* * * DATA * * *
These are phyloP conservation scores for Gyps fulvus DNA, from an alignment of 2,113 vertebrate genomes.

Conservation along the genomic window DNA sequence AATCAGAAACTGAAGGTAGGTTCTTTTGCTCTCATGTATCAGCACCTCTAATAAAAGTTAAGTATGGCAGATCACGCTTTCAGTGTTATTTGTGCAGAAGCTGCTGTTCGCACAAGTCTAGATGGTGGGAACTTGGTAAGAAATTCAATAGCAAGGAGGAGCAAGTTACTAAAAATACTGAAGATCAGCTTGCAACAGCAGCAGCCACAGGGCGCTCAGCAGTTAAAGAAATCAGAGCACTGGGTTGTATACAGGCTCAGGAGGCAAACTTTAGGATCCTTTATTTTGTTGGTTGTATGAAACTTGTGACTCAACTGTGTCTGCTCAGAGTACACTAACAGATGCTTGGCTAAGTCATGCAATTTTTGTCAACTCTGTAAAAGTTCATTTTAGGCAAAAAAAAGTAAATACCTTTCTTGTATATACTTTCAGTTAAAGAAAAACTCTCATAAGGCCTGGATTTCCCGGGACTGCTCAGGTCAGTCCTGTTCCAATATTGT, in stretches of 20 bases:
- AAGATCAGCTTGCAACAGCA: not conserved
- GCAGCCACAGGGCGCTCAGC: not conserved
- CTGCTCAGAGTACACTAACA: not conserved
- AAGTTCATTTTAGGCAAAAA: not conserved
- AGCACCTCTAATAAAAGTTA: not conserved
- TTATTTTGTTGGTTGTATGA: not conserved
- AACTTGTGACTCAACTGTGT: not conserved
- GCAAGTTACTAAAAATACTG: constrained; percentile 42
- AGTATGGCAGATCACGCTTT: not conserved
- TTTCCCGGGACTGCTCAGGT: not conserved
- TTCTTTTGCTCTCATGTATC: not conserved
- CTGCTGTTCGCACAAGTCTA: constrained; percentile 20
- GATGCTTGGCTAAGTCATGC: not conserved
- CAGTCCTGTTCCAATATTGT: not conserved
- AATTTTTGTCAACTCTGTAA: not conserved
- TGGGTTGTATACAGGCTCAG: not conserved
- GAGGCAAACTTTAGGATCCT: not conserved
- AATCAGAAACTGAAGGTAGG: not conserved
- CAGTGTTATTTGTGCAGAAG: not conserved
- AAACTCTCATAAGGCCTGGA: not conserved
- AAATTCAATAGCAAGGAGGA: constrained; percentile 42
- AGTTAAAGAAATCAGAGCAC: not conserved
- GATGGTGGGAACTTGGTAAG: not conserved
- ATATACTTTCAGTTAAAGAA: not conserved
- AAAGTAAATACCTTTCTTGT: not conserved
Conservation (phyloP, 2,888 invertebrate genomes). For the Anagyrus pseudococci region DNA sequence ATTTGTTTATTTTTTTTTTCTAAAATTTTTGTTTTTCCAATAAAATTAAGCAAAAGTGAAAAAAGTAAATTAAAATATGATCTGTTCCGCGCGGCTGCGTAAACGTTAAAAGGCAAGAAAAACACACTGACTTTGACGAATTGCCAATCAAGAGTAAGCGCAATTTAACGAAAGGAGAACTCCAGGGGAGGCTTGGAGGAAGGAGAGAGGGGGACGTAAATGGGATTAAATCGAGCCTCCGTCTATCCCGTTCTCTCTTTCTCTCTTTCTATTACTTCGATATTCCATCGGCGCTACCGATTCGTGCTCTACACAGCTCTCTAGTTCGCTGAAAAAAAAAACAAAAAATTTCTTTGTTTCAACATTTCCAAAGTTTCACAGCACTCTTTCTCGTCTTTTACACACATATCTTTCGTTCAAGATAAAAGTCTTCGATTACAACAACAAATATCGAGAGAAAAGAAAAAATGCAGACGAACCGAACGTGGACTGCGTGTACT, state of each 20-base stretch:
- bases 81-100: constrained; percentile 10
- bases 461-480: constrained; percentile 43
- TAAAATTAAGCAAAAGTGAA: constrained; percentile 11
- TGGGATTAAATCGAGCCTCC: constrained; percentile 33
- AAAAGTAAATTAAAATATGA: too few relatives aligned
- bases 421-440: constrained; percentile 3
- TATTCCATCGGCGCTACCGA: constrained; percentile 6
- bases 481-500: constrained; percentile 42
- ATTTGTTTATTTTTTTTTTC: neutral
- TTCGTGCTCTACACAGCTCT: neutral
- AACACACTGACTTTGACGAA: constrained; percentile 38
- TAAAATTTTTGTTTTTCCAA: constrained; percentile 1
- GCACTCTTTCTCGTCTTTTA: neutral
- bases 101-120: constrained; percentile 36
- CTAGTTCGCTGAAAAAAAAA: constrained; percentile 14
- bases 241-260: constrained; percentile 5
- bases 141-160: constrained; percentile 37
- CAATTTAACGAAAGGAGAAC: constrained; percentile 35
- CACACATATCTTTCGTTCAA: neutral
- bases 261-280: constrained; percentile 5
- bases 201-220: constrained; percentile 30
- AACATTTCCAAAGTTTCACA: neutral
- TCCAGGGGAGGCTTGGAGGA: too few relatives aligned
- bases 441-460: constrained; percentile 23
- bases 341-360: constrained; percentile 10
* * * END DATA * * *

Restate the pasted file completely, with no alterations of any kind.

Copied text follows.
These are phyloP conservation scores for Gyps fulvus DNA, from an alignment of 2,113 vertebrate genomes.

Conservation along the genomic window DNA sequence AATCAGAAACTGAAGGTAGGTTCTTTTGCTCTCATGTATCAGCACCTCTAATAAAAGTTAAGTATGGCAGATCACGCTTTCAGTGTTATTTGTGCAGAAGCTGCTGTTCGCACAAGTCTAGATGGTGGGAACTTGGTAAGAAATTCAATAGCAAGGAGGAGCAAGTTACTAAAAATACTGAAGATCAGCTTGCAACAGCAGCAGCCACAGGGCGCTCAGCAGTTAAAGAAATCAGAGCACTGGGTTGTATACAGGCTCAGGAGGCAAACTTTAGGATCCTTTATTTTGTTGGTTGTATGAAACTTGTGACTCAACTGTGTCTGCTCAGAGTACACTAACAGATGCTTGGCTAAGTCATGCAATTTTTGTCAACTCTGTAAAAGTTCATTTTAGGCAAAAAAAAGTAAATACCTTTCTTGTATATACTTTCAGTTAAAGAAAAACTCTCATAAGGCCTGGATTTCCCGGGACTGCTCAGGTCAGTCCTGTTCCAATATTGT, in stretches of 20 bases:
- AAGATCAGCTTGCAACAGCA: not conserved
- GCAGCCACAGGGCGCTCAGC: not conserved
- CTGCTCAGAGTACACTAACA: not conserved
- AAGTTCATTTTAGGCAAAAA: not conserved
- AGCACCTCTAATAAAAGTTA: not conserved
- TTATTTTGTTGGTTGTATGA: not conserved
- AACTTGTGACTCAACTGTGT: not conserved
- GCAAGTTACTAAAAATACTG: constrained; percentile 42
- AGTATGGCAGATCACGCTTT: not conserved
- TTTCCCGGGACTGCTCAGGT: not conserved
- TTCTTTTGCTCTCATGTATC: not conserved
- CTGCTGTTCGCACAAGTCTA: constrained; percentile 20
- GATGCTTGGCTAAGTCATGC: not conserved
- CAGTCCTGTTCCAATATTGT: not conserved
- AATTTTTGTCAACTCTGTAA: not conserved
- TGGGTTGTATACAGGCTCAG: not conserved
- GAGGCAAACTTTAGGATCCT: not conserved
- AATCAGAAACTGAAGGTAGG: not conserved
- CAGTGTTATTTGTGCAGAAG: not conserved
- AAACTCTCATAAGGCCTGGA: not conserved
- AAATTCAATAGCAAGGAGGA: constrained; percentile 42
- AGTTAAAGAAATCAGAGCAC: not conserved
- GATGGTGGGAACTTGGTAAG: not conserved
- ATATACTTTCAGTTAAAGAA: not conserved
- AAAGTAAATACCTTTCTTGT: not conserved
Conservation (phyloP, 2,888 invertebrate genomes). For the Anagyrus pseudococci region DNA sequence ATTTGTTTATTTTTTTTTTCTAAAATTTTTGTTTTTCCAATAAAATTAAGCAAAAGTGAAAAAAGTAAATTAAAATATGATCTGTTCCGCGCGGCTGCGTAAACGTTAAAAGGCAAGAAAAACACACTGACTTTGACGAATTGCCAATCAAGAGTAAGCGCAATTTAACGAAAGGAGAACTCCAGGGGAGGCTTGGAGGAAGGAGAGAGGGGGACGTAAATGGGATTAAATCGAGCCTCCGTCTATCCCGTTCTCTCTTTCTCTCTTTCTATTACTTCGATATTCCATCGGCGCTACCGATTCGTGCTCTACACAGCTCTCTAGTTCGCTGAAAAAAAAAACAAAAAATTTCTTTGTTTCAACATTTCCAAAGTTTCACAGCACTCTTTCTCGTCTTTTACACACATATCTTTCGTTCAAGATAAAAGTCTTCGATTACAACAACAAATATCGAGAGAAAAGAAAAAATGCAGACGAACCGAACGTGGACTGCGTGTACT, state of each 20-base stretch:
- bases 81-100: constrained; percentile 10
- bases 461-480: constrained; percentile 43
- TAAAATTAAGCAAAAGTGAA: constrained; percentile 11
- TGGGATTAAATCGAGCCTCC: constrained; percentile 33
- AAAAGTAAATTAAAATATGA: too few relatives aligned
- bases 421-440: constrained; percentile 3
- TATTCCATCGGCGCTACCGA: constrained; percentile 6
- bases 481-500: constrained; percentile 42
- ATTTGTTTATTTTTTTTTTC: neutral
- TTCGTGCTCTACACAGCTCT: neutral
- AACACACTGACTTTGACGAA: constrained; percentile 38
- TAAAATTTTTGTTTTTCCAA: constrained; percentile 1
- GCACTCTTTCTCGTCTTTTA: neutral
- bases 101-120: constrained; percentile 36
- CTAGTTCGCTGAAAAAAAAA: constrained; percentile 14
- bases 241-260: constrained; percentile 5
- bases 141-160: constrained; percentile 37
- CAATTTAACGAAAGGAGAAC: constrained; percentile 35
- CACACATATCTTTCGTTCAA: neutral
- bases 261-280: constrained; percentile 5
- bases 201-220: constrained; percentile 30
- AACATTTCCAAAGTTTCACA: neutral
- TCCAGGGGAGGCTTGGAGGA: too few relatives aligned
- bases 441-460: constrained; percentile 23
- bases 341-360: constrained; percentile 10